Mike Mongo reveals the worlds of marine, shoreline, and in-land eco-biology
Wednesday, September 24, 2008
Loggerhead Turtle Rescue
Wow! What a morning! I was headed into shore when I came across this really big turtle with its head sticking up. Since it didn't dive I figured it didn't see me, so I slowed down and maneuvered over towards it. Funny thing, it didn't spook....
So I motored around it for awhile snapping photos, and I started to wonder if it was in some kind of crisis. True, I have been around enough big turtles to know that occasionally they hang out and let you get a good look at them, or even show interest in us, but generally they are out like a shot.
Eventually, I can see that it is letting me get very close to as I very slowly go round it. Something was definitely wrong here.
Pulling up right to it, with my hand I gave it a gentle nudge. It was surely alive but not going anywhere. With engine in neutral, I went to see if I could hold on to it. And indeed it let me grip its shell where its head was protruding. (Believe me, I was careful. That big head comes complete with powerful jaws!) And it let me. This one was in trouble.
I tried to haul it in, but realistically the creature weighed between two and three hundred pounds. In other words, no way. Finally, it did get tired of me handling it and dove down but only around four or five feet. I followed it for a while figuring out what to do. (A coast guard boat came by as I was right in front of the base, but when I attempted waving them down they thought I was just saying hi. Doh!)
What I did do wound up saving the day: I went to shore, and called my good friend Wade Miller. Wade is one of the captains at Danger Charters, and very ecologically-minded, and as luck would have it he had the number for the Turtle Hospital in Marathon. That number was just what the doctor called for. The phone was answered by a young man named Shane told me he was on his way.
In less than an hour he arrived, and we jumped back into my Carolina Skiff and went out to see if the great beast was still with us. To be honest, I was uncertain whether or not we would be able to locate it. I called in my buddy Cliff the Palm Weaver, another animal-loving individual like myself (and one of the most dependable guys I know), who happened to be out there and nearby on his boat.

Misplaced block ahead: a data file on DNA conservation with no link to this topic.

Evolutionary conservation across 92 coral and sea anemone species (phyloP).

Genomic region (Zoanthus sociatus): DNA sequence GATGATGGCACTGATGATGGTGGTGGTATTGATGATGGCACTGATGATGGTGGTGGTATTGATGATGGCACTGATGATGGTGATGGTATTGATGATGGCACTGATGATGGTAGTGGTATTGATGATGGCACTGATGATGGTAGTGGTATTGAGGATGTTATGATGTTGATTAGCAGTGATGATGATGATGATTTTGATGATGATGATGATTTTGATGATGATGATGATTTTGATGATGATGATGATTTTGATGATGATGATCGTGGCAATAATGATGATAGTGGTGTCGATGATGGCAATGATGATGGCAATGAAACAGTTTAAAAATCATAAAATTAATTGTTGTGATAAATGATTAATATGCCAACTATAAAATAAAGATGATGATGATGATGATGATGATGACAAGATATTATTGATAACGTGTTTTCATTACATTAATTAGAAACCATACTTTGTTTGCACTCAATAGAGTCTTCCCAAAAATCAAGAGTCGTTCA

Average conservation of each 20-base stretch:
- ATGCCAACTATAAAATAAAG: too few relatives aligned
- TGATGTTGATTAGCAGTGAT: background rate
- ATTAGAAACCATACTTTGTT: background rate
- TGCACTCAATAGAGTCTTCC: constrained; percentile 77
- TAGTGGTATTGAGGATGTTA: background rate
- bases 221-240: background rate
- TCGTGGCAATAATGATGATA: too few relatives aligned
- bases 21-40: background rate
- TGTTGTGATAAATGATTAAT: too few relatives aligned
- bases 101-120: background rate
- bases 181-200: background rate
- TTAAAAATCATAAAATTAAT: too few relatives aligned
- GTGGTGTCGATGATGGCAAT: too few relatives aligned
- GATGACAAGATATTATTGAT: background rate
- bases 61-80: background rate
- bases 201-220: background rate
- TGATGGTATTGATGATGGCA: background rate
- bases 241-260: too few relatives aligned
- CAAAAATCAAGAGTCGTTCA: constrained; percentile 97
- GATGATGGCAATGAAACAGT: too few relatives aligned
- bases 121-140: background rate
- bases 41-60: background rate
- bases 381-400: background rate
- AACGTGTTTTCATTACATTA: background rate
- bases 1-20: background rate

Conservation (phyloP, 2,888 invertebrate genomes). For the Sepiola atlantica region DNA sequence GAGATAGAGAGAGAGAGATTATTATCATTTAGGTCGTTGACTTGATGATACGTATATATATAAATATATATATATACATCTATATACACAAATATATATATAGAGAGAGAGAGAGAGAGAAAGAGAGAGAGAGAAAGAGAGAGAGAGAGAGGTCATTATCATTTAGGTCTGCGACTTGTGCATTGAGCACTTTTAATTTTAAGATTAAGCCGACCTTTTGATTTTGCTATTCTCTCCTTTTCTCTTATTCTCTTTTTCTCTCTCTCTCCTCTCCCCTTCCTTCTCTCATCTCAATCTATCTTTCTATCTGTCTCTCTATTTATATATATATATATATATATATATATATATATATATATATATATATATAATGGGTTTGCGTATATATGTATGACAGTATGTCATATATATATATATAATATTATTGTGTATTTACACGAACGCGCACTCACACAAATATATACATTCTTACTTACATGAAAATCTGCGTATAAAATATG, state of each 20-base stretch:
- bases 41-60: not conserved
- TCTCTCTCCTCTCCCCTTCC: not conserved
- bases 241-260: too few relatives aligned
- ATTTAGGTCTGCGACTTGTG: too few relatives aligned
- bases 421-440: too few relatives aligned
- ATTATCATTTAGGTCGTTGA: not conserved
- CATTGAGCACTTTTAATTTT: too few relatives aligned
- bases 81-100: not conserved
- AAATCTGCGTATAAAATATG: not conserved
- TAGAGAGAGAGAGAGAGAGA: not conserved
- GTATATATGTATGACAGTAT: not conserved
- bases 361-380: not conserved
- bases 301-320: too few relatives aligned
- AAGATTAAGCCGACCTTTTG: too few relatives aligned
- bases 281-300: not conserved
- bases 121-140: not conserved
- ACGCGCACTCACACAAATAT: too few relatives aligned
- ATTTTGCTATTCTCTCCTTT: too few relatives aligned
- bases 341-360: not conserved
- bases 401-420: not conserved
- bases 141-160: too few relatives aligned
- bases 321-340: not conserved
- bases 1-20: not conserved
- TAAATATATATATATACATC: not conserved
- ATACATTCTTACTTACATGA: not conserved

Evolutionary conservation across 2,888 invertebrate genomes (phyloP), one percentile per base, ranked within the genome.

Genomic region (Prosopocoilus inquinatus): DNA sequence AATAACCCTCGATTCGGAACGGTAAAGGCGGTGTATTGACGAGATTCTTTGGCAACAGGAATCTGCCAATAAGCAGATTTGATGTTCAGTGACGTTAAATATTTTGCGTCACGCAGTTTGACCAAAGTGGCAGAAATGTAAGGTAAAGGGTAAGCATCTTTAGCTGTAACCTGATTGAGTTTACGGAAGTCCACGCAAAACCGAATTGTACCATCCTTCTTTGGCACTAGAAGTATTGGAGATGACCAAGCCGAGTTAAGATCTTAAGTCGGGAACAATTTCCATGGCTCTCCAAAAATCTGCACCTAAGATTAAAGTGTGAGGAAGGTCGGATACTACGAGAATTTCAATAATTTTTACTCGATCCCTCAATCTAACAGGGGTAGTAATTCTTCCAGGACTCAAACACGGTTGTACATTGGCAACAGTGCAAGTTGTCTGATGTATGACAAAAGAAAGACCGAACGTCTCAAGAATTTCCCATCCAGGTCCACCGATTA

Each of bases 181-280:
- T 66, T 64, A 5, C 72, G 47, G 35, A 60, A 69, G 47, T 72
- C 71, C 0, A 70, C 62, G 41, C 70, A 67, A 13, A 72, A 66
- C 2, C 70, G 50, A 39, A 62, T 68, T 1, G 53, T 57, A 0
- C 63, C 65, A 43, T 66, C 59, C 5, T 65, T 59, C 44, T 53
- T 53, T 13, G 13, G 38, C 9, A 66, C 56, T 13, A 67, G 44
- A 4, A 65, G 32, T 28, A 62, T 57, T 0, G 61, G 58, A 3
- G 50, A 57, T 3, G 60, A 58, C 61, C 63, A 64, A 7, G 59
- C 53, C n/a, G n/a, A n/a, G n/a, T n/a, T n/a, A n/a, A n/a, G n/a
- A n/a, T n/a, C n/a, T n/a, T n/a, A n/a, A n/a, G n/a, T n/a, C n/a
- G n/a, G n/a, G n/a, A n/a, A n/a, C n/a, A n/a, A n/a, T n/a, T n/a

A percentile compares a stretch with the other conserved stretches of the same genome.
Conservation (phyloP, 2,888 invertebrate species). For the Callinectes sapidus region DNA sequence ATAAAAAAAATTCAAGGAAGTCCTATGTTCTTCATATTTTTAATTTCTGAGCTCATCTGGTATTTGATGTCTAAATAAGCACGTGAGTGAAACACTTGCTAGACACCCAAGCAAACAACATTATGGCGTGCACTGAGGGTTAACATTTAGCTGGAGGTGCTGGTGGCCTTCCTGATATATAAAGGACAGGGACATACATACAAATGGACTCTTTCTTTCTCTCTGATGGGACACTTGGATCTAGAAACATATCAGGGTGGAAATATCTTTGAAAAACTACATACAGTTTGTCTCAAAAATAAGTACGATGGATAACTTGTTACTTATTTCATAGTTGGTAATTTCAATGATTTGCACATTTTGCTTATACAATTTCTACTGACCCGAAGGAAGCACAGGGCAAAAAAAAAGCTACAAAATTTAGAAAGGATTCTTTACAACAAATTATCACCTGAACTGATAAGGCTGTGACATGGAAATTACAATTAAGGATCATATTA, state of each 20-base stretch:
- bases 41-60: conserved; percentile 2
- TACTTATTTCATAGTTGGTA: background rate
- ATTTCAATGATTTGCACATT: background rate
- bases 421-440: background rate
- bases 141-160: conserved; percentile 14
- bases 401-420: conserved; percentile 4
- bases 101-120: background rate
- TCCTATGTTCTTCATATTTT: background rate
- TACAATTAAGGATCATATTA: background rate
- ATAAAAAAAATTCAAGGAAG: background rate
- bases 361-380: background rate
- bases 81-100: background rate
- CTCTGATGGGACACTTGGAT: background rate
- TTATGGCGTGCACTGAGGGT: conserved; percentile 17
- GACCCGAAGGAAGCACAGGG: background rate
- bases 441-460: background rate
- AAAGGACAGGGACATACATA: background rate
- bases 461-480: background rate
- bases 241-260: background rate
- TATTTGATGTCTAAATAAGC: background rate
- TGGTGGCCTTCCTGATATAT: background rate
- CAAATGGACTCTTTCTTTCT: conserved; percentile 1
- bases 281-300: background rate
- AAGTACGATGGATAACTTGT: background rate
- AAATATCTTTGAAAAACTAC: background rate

While I was calling, Shane who was keeping watched spotted our quarry! It was floating on the surface, lifting its head, and only 30-40 yards from where I have parted company with it an hour before! That's when Cliff showed up, and thankfully he did; I am uncertain how we would have managed without him. The turtle was huge! Shane confirmed my original estimation of age: This turtle was in the 90-to-100 year old catgory. As I said earlier, it weighed between 200 and 300 pounds!
Between the three of us, we managed carefully lift it out of the water and as gently as possible flip it into my big skiff. There was a very bad injury on its underside, the shell was cracked but not cracked open (that's good). We immediately headed to shore, and Shane's awaiting ambulance.
We pulled up to the two-hour tie-off outside the window of Half-Shell Raw Bar, where the seats were full with lunch-time crowd. "Get ready to have your minds blown," I announced to the seated diners as we tied off. Then the three of us lifted the big beauty (a boy, you could tell by its claws—hooks on the fins for clasping during mating—and its large tail), and like I said, people were amazed. It was loud ooohs and aaahs the entire time. "So that's a dolphin," I mugged to the crowd, and everyone laughed. It lightened the mood considerably. Lots of people came out to take photos while we went for the "gurney" (dock cart). I would have if I had been them, and they had been me!
A number of fellows came up to help lift the 100-year old on to the gurney, and then kept up with us as we wheeled it over to the ambulance. (Yep, it is an actual ambulance, sirens, lights and all. After all the damage we did to the turtle population in the past, we now take their care seriously here in the future.)
And now it is being treated in Marathon. My thanks to Wade, Shane, Cliff, and the passerby's who helped today. It took all of us to make it happen, and one way or another it was worth the effort!
Posted by Mike Mongo at 4:16 PM